Another method is the misrepresentation of production costs. Any expenditure a studio makes that can be connected to a film, will be, no matter how tenuously. Often this serves the additional purpose of allowing a successful film to ‘absorb’ the losses of a previous flop or failed project. Say Studio X tries to make a science-fiction film, but due to production problems, it is cancelled half-way through filming. If they then make another science-fiction film a few years later, unrelated in anything but genre, they may assign the losses of the first project to the most recent one, claiming it is a continuation, re-imagining or re-structuring of that original project. To cut costs, they may even re-purpose props or sets from the first film – but record those as expenses too, essentially ‘double-dipping’ their costs.
The other side of this coin is the misrepresentation of revenue gains. When a movie generates revenue in areas not directly related to its box office performance, those profits may well not be included in its net profit, instead assigned to other shell companies or departments. A good example of this would be the selling of TV rights for films. When a studio sells the TV rights for a successful movie, it may well sell them as part of a ‘bundle’ with the rights to a number of other movies that made genuine losses. Even though the TV station buying the rights will clearly be buying them primarily for the one successful movie, the studio will split the profits evenly between all of the movies in the bundle, thereby again using previous failures to absorb profit.
Using a combination of some or all of these methods, it becomes relatively trivial for studios to hide the profits of even the most wildly successful films. New Line Cinema used them to record ‘horrendous losses’ for the Lord of the Rings trilogy, despite a box office gross of $2.9 billion, handily allowing them to avoid paying a 7.5% net profit cut to the Tolkein estate for the use of the author’s creations. Gold Circle Films used them to record a $20 million loss for My Big Fat Greek Wedding, a film which cost $6 million to make and brought in $350 million at the box office, to avoid paying out to lead actress Nia Vardalos. Paramount used them to cheat a group of investors who put $375 million into Mission: Impossible III, Blades of Glory and the Transformers series out of any return, despite a $7 billion worldwide gross.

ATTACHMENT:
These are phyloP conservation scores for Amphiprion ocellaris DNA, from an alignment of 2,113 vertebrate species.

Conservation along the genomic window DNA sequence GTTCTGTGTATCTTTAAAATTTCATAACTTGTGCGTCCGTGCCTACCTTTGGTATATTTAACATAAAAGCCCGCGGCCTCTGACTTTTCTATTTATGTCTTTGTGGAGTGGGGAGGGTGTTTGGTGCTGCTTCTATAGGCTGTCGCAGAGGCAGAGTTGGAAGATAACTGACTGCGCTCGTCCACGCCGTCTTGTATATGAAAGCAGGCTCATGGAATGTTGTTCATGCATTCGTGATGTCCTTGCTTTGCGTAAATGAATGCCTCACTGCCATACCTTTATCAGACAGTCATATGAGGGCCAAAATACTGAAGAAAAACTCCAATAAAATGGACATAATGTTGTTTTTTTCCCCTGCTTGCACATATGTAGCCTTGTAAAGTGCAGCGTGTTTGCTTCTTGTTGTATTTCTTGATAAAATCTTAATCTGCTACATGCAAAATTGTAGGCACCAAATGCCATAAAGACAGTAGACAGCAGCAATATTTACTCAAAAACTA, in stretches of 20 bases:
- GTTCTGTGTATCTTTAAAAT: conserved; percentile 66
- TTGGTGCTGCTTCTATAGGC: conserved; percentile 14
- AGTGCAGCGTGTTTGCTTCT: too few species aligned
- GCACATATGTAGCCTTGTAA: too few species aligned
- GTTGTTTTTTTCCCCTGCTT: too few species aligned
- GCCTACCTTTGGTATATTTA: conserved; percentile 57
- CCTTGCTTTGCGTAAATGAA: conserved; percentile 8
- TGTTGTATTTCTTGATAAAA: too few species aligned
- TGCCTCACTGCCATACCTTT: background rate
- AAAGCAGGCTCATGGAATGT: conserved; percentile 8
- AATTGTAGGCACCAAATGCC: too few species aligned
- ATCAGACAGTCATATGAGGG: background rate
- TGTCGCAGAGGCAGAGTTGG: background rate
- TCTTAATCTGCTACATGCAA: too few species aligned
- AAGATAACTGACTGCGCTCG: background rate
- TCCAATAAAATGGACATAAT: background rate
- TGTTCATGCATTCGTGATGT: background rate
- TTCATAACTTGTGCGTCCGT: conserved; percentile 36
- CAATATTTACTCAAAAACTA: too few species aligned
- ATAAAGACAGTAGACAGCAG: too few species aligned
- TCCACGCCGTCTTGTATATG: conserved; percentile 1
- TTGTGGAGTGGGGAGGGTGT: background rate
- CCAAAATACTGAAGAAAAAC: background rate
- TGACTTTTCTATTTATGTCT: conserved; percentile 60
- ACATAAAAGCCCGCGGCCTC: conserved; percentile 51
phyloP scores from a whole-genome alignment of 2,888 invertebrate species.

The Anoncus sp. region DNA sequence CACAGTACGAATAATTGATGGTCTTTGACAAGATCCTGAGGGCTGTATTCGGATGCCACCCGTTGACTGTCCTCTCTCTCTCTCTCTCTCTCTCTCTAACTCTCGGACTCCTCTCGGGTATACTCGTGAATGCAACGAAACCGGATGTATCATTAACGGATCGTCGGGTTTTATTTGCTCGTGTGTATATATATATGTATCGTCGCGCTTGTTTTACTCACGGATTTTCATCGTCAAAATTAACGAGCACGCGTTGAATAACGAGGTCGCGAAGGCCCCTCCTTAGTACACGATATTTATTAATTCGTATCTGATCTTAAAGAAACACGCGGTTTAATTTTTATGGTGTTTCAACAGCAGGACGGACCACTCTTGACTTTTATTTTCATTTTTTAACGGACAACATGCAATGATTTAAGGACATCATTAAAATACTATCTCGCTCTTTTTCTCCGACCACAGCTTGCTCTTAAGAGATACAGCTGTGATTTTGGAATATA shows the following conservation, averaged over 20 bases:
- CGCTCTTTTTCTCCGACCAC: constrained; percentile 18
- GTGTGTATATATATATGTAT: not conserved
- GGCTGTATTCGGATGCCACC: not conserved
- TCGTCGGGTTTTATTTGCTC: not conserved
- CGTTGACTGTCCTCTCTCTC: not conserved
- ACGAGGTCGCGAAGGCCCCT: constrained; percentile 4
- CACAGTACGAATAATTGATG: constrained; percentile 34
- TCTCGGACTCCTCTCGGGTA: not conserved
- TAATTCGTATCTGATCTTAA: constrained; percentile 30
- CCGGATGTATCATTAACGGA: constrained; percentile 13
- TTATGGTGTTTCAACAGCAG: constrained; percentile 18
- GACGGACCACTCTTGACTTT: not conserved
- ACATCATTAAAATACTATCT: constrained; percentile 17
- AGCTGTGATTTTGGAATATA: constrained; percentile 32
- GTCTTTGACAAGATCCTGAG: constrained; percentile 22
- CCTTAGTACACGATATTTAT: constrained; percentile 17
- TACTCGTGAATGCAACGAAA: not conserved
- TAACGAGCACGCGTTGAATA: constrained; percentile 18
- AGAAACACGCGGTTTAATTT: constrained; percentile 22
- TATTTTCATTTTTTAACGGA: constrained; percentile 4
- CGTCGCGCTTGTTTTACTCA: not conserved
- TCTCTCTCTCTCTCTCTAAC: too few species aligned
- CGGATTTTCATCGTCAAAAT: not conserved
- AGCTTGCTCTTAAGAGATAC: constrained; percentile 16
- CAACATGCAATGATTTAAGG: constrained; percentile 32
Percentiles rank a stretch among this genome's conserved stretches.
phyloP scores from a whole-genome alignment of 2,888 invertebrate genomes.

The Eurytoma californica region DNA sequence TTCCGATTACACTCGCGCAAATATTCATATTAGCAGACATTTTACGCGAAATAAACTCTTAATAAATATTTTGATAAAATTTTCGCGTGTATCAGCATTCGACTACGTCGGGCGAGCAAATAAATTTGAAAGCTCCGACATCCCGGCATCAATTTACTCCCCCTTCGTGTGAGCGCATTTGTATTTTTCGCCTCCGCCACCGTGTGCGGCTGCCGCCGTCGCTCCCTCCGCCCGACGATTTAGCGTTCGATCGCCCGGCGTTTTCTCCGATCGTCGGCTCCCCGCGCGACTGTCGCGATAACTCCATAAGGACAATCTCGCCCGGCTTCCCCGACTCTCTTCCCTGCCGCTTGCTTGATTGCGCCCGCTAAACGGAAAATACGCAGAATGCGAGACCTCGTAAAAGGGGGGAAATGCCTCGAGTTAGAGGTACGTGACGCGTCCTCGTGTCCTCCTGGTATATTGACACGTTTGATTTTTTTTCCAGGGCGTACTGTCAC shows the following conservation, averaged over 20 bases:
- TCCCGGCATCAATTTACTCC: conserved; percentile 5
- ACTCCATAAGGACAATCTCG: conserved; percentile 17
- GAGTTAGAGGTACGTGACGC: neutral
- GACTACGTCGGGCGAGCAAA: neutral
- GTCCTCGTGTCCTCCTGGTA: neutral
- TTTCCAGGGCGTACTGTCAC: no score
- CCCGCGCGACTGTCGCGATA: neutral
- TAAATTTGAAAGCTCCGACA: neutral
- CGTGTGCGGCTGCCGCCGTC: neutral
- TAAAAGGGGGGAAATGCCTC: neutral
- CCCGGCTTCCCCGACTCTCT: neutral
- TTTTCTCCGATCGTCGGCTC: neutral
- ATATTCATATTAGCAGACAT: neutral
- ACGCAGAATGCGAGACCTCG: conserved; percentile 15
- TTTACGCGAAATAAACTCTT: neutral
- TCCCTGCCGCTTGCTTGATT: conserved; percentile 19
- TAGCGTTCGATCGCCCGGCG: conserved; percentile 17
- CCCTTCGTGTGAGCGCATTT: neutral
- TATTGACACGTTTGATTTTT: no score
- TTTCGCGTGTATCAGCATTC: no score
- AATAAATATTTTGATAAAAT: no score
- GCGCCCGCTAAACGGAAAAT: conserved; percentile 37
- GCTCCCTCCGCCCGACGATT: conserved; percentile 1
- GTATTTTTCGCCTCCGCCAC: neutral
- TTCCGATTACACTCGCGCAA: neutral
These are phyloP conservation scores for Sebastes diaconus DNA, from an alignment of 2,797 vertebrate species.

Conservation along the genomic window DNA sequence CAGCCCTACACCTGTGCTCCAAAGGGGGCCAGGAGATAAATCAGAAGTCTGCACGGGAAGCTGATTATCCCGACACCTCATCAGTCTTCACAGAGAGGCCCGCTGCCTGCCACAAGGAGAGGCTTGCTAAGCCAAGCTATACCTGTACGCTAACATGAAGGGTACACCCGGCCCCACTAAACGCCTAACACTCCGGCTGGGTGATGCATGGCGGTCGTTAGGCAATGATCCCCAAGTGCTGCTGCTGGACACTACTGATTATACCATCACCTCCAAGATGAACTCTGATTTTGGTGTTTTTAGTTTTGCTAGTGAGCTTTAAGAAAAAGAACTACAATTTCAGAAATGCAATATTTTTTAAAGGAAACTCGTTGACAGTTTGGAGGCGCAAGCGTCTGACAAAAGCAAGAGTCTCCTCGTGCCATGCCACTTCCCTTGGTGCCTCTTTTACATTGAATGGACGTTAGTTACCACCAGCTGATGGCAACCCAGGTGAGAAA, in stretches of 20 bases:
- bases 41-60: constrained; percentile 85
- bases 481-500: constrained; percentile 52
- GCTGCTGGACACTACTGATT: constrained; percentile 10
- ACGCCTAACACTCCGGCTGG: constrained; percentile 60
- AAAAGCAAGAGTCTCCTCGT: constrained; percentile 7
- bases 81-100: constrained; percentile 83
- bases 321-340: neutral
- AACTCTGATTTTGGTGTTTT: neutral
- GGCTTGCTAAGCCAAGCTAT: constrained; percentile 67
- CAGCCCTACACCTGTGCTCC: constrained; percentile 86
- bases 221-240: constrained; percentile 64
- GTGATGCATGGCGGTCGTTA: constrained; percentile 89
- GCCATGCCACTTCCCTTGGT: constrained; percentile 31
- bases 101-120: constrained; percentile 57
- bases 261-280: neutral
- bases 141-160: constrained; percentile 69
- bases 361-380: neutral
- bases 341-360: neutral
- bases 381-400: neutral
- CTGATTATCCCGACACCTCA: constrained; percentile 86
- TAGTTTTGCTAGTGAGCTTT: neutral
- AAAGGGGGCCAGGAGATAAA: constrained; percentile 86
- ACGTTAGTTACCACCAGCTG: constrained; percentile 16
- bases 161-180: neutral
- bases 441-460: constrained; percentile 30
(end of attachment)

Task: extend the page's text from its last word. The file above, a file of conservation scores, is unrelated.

And Lucasfilm used them to record that Return of the Jedi, one of the world’s most popular films of over three decades, has never made back its costs, so that they will never have to pay royalties to David Prowse, the man in the Darth Vader suit.
It’s symptomatic of a kind of internal hostility in Hollywood. Despite their symbiotic interdependence, the people with the ideas and the people with the money have always been at odds. The 2012 writer’s strike, a battle fought over the studios’ reluctance to pay DVD royalties, was proof of that. It’s become normal – veterans of the industry shrug their shoulders in interviews, and chuckle that they always ask for gross points in their contracts.
The US courts, however, are not satisfied with the status quo. The reason these practices have come to light at all is because more and more often they have become the subject of legal cases, cases which again and again are ending in big settlement payouts by the studios. The law is clear – it’s a fraudulent practice. Justice, however, is only for those with the resources and legal teams to make their case.
The government is, seemingly, totally unwilling to act. Perhaps it is simply hesitant to rock the boat on an industry that brings in over $7 billion domestically each year, and more worldwide – though a cynic might point to the substantial political donations made by the Hollywood elite each election season. Whatever the truth of it, one thing is clear – there really is no business like show business.